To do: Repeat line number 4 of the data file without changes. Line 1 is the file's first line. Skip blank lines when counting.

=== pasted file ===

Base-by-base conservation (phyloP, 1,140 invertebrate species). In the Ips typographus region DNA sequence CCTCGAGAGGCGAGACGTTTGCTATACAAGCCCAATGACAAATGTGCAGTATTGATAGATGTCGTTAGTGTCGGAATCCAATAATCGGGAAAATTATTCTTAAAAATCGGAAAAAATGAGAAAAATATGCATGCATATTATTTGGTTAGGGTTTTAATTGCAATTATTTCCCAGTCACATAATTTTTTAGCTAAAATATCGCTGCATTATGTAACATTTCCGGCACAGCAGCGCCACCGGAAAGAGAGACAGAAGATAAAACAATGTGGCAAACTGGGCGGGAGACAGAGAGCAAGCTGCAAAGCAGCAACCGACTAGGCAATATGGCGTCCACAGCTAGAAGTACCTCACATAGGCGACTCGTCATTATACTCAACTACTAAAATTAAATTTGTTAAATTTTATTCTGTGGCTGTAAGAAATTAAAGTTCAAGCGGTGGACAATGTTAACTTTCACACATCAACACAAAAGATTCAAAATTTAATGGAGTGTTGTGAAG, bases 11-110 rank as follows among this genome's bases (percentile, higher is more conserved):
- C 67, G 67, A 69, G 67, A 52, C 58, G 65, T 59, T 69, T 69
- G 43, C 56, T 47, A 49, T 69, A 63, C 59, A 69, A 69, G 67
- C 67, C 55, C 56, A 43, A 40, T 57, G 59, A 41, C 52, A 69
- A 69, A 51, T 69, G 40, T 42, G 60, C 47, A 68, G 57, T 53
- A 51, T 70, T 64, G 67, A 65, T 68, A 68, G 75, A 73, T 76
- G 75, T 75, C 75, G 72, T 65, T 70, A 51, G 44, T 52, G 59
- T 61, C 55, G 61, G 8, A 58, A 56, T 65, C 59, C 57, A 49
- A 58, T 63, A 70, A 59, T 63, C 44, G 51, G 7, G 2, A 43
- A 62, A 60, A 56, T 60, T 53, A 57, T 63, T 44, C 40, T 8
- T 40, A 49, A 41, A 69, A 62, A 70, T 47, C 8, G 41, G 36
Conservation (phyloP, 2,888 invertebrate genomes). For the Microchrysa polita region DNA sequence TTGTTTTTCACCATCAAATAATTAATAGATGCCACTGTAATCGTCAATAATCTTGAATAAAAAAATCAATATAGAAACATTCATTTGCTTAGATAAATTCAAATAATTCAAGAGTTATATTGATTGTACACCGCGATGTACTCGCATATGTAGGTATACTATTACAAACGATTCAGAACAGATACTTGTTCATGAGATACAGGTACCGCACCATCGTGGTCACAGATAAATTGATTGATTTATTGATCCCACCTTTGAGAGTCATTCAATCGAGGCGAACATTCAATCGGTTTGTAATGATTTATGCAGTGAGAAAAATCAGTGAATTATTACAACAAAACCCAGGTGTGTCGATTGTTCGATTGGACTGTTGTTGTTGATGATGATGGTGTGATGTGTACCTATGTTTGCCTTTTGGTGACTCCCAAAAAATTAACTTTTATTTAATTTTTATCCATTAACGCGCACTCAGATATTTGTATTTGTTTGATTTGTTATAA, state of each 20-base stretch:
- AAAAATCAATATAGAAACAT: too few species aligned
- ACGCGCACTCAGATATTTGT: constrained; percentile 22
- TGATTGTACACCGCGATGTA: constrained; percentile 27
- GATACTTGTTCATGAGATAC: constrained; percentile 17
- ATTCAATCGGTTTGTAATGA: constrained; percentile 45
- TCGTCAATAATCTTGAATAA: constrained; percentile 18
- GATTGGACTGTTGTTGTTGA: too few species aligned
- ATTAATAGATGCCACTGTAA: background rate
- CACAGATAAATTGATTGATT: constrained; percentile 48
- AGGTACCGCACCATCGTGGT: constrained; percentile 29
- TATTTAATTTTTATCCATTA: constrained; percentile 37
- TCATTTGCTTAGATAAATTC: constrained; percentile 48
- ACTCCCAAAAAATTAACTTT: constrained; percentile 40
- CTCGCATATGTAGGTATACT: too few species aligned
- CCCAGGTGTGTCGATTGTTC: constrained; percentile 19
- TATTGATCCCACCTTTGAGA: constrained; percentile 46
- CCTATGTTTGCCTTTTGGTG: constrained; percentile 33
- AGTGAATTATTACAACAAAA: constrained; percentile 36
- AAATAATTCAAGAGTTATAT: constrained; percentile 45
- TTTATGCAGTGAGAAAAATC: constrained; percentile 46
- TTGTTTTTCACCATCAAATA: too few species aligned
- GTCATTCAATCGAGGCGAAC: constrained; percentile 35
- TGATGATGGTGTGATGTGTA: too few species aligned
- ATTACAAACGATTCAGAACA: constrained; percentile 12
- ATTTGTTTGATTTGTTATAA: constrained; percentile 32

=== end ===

- C 67, C 55, C 56, A 43, A 40, T 57, G 59, A 41, C 52, A 69